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Ireland in the early English Atlantic world

Chapter 1 is a survey of English and Irish enterprises in the Atlantic, 1620–41, that led to the emergence of the merchant oligarchy that became the leadership of the Adventure for Irish land in 1642. The emergence of Ireland, particularly Munster, as a provisioning stop for traders between Europe and the Americas is examined, as is the network of ship owners that managed the provisioning and servant trade between the two regions. A hierarchy of peers and their merchant contractors developed that was active across all of the Atlantic colonies from Newfoundland to Providence Island in the Western Caribbean.

in Empire and enterprise
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The Adventurers for Irish land applied their English war profits to colonial development and commandeered England’s great trading companies, the East India Company, Levant Company and Fellowship of Merchant Adventurers. They strengthened their grip on state finance and targeted their colonial profits towards specific loans to finance the parliamentary army, which resulted in further trading concessions. Firmly allied to the War Party in parliament, the Adventurers navigated their way through the political upheavals in England, 1647–49, and although quietly opposed to the execution of Charles I they made no attempt to oppose it.

in Empire and enterprise
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This study originally set out to identify the Adventurers for Irish land and to reconcile their unwavering support for the parliamentary cause with the settlement of their claims by the restored monarch, Charles II. It has revealed how the actions of a remarkable group of skilled and innovative individuals, fewer than twenty in number, developed and maintained a stable system of state finance in highly challenging times. They profited enormously from their efforts and left behind them both an early form of a centralised English fiscal state and the framework upon which England’s overseas empire was built. The conclusion reviews the Adventurers’ principal innovations or achievements in the many spheres in which they operated.

in Empire and enterprise
Money, power and the Adventurers for Irish land during the British Civil Wars

This book is about the transformation of England’s trade and government finances in the mid-seventeenth century, a revolution that destroyed Ireland. During the English Civil War a small group of merchants quickly achieved an iron grip over England’s trade, dictated key policies for Ireland and the colonies, and financed parliament’s war against Charles I. These merchants were the Adventurers for Irish land, who, in 1642, raised £250,000 to send a conquering army to Ireland but sent it instead to fight for parliament in England. The Adventurers elected a committee to represent their interests that met in secret at Grocers’ Hall in London, 1642–60. During that time, while amassing enormous wealth and power, the Adventurers laid the foundations for England’s empire and modern fiscal state. Although they supported Cromwell’s military campaigns, the leading Adventurers rejected his Protectorate in a dispute over their Irish land entitlements and eventually helped to restore the monarchy. Charles II rewarded the Adventurers with one million confiscated Irish acres, despite their role in deposing his father. This book explains this great paradox in Irish history for the first time and examines the background and relentless rise of the Adventurers, the remarkable scope of their trading empires and their profound political influence. It is the first book to recognise the centrality of Ireland to the Wars of the Three Kingdoms.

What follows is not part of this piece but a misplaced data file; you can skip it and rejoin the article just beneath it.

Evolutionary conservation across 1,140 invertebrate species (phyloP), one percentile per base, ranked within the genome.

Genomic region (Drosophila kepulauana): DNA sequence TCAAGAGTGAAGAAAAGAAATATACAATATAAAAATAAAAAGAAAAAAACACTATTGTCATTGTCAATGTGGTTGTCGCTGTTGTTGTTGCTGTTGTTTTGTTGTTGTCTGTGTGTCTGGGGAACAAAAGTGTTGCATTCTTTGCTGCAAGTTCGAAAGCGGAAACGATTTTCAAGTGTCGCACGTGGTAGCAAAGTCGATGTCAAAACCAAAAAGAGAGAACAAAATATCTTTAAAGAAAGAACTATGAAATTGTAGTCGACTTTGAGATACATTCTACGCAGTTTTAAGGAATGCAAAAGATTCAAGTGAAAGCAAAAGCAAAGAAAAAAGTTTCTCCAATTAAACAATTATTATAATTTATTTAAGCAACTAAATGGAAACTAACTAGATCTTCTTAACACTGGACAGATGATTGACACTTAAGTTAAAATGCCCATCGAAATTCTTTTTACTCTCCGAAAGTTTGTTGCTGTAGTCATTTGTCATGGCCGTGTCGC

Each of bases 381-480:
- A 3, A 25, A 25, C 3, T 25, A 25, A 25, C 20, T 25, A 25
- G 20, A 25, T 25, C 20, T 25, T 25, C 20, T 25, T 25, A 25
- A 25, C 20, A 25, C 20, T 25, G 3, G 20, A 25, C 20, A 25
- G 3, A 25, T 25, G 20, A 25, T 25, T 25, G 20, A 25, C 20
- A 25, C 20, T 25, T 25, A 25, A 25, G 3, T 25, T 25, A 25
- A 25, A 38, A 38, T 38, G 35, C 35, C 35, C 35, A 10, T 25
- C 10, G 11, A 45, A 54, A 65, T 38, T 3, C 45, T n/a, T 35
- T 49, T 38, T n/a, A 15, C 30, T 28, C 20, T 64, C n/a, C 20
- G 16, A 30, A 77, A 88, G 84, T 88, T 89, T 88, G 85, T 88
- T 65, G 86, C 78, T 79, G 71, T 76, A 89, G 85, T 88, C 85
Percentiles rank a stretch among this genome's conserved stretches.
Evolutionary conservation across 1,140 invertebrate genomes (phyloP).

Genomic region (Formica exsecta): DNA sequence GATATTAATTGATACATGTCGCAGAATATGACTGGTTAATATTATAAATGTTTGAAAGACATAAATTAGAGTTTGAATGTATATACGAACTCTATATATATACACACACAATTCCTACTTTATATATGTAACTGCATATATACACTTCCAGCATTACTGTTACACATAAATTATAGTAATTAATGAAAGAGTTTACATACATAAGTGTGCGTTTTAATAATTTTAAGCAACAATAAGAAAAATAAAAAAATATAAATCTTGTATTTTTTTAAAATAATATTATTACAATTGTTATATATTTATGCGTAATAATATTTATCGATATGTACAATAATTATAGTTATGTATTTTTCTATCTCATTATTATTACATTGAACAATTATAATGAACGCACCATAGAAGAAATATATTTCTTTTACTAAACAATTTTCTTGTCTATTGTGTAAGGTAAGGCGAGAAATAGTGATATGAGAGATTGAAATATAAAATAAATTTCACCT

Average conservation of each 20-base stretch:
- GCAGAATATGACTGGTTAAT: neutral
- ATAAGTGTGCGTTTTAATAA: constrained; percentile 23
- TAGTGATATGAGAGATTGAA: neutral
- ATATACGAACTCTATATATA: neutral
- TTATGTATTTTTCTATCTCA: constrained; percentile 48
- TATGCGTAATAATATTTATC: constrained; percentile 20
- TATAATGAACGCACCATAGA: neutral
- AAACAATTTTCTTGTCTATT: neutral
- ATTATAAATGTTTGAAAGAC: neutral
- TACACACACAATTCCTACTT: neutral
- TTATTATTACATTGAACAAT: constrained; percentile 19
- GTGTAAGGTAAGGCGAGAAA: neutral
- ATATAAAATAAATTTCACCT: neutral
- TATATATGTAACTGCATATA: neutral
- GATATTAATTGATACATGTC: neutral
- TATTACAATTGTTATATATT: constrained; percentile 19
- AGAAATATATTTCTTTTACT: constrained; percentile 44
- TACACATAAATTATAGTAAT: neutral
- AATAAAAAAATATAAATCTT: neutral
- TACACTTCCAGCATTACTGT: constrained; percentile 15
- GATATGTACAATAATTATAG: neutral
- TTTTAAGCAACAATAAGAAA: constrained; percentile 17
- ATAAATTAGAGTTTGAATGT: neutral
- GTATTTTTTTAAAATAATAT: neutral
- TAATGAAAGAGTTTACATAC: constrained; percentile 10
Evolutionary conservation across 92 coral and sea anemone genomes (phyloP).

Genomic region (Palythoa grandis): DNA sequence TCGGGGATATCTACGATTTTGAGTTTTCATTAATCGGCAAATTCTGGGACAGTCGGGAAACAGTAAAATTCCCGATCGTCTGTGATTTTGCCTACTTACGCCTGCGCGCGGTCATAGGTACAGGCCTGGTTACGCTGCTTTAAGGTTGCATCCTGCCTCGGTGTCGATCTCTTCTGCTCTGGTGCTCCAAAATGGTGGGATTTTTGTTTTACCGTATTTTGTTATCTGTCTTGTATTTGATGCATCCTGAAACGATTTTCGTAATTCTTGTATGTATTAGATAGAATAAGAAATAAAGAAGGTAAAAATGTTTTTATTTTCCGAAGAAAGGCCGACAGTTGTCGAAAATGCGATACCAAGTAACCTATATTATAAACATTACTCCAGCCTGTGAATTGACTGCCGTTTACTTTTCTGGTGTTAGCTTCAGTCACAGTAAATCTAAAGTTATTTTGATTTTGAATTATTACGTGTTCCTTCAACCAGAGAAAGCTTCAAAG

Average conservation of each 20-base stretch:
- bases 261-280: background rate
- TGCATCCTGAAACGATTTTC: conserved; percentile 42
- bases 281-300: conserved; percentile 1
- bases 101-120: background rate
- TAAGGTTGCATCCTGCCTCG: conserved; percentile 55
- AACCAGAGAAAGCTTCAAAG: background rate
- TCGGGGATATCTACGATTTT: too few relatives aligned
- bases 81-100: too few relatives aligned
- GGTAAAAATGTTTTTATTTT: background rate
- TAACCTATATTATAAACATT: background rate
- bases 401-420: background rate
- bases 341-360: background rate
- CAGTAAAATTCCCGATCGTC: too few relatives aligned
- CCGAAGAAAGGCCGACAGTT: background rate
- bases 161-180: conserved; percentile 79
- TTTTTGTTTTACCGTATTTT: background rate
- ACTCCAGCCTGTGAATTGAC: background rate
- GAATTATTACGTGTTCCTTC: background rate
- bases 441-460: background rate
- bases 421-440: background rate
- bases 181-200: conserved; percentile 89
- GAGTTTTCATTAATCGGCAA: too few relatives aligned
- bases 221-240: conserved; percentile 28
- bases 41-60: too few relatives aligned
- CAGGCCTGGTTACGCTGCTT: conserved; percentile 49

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Chapter 4 charts the development of English state finance and policy towards Ireland during the first English Civil War. Following the outbreak of formal hostilities in England, the Adventurers seized control over parliament’s financial and military committees, using a network centred on Grocers’ Hall. The role of Grocers’ Hall is highlighted by demonstrating the process by which the functions of parliament’s Committee for Irish Affairs were transferred to it, leaving the Adventurers in command of parliament’s policy for Ireland. The Adventurers sent a naval task force to attack royalist targets in Ireland before the outbreak of war in England and worked to undermine Charles’ attempts to broker a ceasefire with the Irish rebels.

in Empire and enterprise
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Divided into background, historiography and methodology, the introduction provides a brief description of the Adventurers for Irish land and explores the role of merchants in early modern history. Although trade transcends borders, political history frequently does not and the influence of trade on local politics can be overlooked. An overview of the current relevant literature is given and a detailed description of the primary sources used in this study.

in Empire and enterprise